What's more, they are sitting their semester exam tomorrow and I was able to use this task and our exploration as a context for some of the questions about probability and combinatorics.

Here are some of the conjectures that arose from our playing around:
1. You can have three colours, four colours, five, any number of colours.

2. Each combination of colours must begin with two consecutive triangle numbers, as do the combinations of two colours.

3. To get the number of blocks needed for a third colour, one pattern is to add the two triangle numbers used, double that, and add one.

For example, if you have the fair game of 3 red blocks and 6 blue blocks and you want to add some green blocks then 2x(3 + 6) + 1 = 19 will tell you that you must add exactly 19 green blocks to keep the game perfectly fair.

4. There are two ways to find the number of blocks for other colours you want to add after the third.
1. You can take the total number of blocks used so far, double it, and add one (same as above).
2. You can multiply the last number by 3.

For example you could add 2x(3 + 6 + 19) + 1 = 57 orange blocks, and then 2x(3 + 6 + 19 + 57) + 1 = 171 purple blocks.
Or you could do it this way: 19*3 = 57 orange blocks, and 57*3 = 171 purple blocks.

5. The very first possible sequence of numbers you can have is unique in that it is the sequence of powers of 3: 1, 3, 9, 27, 81, ... , 3(n-1) if you have n different colours.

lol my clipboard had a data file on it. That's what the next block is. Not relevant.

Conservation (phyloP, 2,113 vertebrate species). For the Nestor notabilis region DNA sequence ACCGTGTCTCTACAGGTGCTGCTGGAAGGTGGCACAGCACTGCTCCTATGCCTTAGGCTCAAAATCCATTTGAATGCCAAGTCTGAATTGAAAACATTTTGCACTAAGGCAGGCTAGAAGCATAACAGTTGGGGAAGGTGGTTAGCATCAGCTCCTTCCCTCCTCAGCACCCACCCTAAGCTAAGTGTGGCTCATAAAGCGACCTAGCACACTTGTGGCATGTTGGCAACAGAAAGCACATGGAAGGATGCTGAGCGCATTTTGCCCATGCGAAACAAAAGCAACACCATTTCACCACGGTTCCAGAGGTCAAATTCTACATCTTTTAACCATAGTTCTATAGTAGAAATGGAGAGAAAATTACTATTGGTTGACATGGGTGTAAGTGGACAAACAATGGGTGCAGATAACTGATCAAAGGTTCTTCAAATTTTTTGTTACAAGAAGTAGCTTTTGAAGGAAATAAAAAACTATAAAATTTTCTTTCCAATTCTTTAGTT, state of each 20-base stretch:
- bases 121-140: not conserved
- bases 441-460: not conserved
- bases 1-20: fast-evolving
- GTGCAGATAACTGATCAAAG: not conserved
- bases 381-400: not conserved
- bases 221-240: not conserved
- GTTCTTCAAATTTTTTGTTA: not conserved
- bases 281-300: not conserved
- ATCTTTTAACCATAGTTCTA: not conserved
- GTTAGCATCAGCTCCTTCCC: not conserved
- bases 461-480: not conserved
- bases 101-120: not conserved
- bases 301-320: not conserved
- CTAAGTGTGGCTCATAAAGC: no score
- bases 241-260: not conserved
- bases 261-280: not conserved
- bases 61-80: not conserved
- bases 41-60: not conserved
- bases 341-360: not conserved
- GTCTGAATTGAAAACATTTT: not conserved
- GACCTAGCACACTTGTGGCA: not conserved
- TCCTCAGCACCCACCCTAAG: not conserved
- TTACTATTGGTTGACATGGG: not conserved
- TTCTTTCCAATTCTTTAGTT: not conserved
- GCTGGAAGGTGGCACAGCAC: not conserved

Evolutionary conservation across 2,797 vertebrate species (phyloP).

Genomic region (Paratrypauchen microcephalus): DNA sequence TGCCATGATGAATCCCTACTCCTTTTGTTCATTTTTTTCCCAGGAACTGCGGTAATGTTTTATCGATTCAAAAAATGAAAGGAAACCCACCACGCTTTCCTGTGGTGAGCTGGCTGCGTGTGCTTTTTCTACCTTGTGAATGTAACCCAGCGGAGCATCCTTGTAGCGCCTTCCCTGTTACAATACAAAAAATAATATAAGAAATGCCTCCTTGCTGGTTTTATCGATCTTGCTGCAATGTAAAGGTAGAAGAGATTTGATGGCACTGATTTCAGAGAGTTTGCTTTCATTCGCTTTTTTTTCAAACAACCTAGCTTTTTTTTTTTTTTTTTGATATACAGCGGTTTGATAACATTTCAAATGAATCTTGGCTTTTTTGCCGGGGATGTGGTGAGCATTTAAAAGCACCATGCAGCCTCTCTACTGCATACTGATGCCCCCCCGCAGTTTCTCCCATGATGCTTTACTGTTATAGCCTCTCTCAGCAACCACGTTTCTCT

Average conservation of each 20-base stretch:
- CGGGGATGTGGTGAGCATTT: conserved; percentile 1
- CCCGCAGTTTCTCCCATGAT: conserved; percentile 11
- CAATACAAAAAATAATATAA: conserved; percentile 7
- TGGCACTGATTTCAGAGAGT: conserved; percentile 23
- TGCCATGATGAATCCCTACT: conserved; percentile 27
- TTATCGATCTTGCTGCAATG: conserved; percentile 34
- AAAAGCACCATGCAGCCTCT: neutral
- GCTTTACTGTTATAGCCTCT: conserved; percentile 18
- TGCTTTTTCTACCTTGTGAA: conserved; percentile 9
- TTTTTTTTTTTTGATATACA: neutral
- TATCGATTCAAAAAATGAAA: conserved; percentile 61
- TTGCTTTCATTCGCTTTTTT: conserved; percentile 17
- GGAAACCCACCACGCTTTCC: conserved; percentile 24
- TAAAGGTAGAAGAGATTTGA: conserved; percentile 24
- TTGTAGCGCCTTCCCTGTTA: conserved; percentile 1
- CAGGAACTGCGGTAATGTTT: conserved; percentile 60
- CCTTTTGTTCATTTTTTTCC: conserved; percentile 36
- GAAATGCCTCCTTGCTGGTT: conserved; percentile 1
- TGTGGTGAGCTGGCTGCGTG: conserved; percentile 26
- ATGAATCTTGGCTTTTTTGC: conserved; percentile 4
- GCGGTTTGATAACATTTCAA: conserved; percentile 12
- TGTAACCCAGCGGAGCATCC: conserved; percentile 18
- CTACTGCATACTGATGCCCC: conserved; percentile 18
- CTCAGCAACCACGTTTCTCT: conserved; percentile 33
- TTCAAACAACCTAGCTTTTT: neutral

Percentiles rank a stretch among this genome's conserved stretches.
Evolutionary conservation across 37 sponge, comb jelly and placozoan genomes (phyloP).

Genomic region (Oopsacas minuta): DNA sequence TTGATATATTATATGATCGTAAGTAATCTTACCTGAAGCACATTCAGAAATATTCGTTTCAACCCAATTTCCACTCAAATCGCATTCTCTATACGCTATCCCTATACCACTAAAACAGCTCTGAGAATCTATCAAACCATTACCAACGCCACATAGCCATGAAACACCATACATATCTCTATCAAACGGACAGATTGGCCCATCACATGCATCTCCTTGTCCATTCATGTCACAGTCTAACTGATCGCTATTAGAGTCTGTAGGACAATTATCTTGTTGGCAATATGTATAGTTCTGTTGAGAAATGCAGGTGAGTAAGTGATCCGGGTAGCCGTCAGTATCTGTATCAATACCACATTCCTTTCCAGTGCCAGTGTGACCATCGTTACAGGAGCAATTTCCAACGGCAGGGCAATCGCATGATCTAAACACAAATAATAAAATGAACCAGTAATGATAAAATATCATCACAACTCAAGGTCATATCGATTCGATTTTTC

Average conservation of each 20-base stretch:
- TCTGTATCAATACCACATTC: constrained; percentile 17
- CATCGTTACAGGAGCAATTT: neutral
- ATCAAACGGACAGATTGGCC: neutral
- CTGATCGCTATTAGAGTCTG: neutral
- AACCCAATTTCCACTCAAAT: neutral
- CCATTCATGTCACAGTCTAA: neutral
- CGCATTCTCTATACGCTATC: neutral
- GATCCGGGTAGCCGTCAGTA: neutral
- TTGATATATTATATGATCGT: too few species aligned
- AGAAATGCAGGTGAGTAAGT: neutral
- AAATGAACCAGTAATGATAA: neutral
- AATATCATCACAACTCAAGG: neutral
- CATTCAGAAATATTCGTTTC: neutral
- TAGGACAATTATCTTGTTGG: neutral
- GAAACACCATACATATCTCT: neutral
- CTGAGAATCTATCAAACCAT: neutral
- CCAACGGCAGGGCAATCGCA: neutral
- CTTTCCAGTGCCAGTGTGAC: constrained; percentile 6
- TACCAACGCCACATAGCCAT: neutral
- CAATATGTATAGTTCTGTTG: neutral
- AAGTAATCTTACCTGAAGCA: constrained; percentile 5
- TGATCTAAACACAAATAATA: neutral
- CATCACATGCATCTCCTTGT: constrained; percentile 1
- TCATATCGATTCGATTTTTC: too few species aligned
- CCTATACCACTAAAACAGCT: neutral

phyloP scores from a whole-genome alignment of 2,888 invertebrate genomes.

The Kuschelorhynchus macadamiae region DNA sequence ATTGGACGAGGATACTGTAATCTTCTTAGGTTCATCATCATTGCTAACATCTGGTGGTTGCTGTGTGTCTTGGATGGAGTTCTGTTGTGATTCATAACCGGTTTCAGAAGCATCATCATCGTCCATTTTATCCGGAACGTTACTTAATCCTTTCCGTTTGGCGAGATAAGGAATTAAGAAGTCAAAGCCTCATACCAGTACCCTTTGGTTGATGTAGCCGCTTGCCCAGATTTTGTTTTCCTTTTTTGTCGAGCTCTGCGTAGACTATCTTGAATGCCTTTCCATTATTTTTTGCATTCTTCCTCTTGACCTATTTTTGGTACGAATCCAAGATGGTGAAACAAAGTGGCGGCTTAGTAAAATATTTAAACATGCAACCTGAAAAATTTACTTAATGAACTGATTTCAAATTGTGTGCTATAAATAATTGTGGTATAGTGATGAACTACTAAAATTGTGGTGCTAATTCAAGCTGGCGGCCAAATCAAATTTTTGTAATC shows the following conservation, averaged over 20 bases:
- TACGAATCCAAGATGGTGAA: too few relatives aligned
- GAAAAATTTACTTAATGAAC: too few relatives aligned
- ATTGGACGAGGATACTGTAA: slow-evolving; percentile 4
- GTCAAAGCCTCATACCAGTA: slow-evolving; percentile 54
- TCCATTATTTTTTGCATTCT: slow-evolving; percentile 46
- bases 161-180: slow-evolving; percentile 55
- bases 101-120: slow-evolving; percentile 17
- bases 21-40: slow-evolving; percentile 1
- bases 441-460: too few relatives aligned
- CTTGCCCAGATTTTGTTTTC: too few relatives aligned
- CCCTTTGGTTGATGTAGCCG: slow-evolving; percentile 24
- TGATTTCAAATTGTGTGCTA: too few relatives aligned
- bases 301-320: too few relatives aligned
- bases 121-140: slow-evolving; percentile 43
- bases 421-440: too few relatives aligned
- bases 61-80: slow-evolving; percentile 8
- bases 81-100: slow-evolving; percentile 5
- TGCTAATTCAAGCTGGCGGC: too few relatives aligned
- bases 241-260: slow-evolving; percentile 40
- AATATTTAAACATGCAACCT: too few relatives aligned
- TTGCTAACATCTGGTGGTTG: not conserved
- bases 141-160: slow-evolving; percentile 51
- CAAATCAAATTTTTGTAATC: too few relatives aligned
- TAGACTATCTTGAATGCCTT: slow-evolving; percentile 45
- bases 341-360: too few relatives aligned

So lots of really rich mathematics - all hinging on the basic probability formula of n(successful outcomes)/n(total outcomes), and employing the nCr calculation.
The learners found the mathematics pretty fascinating - a little foray into the unknown, the discovery of some intriguing patterns and the ability to apply something recently learned. And the door is still open for next time - what if you were to take out three blocks at a time? Does there exist a perfectly fair game for this case?
I've attached some whiteboard slides and the spreadsheets - there are two pages; one for exploring and another for demonstrating the pattern. The exploring page sets the students up to hunt for the solutions. I did show the class how to make the sheet in the first place, so they actually used their own, although this one here could easily have been made available for them. I suppose it helped the students to see for themselves how the probability theory and combinatorics were embedded in the worksheet.

The pattern sheet, which is called Solutions, does nothing other than demonstrate use of the patterns that were found to generate solutions for a 6-colour game. If you start with any positive integer then it will generate a solution. For example N=3 will start with the third triangular number and go from there.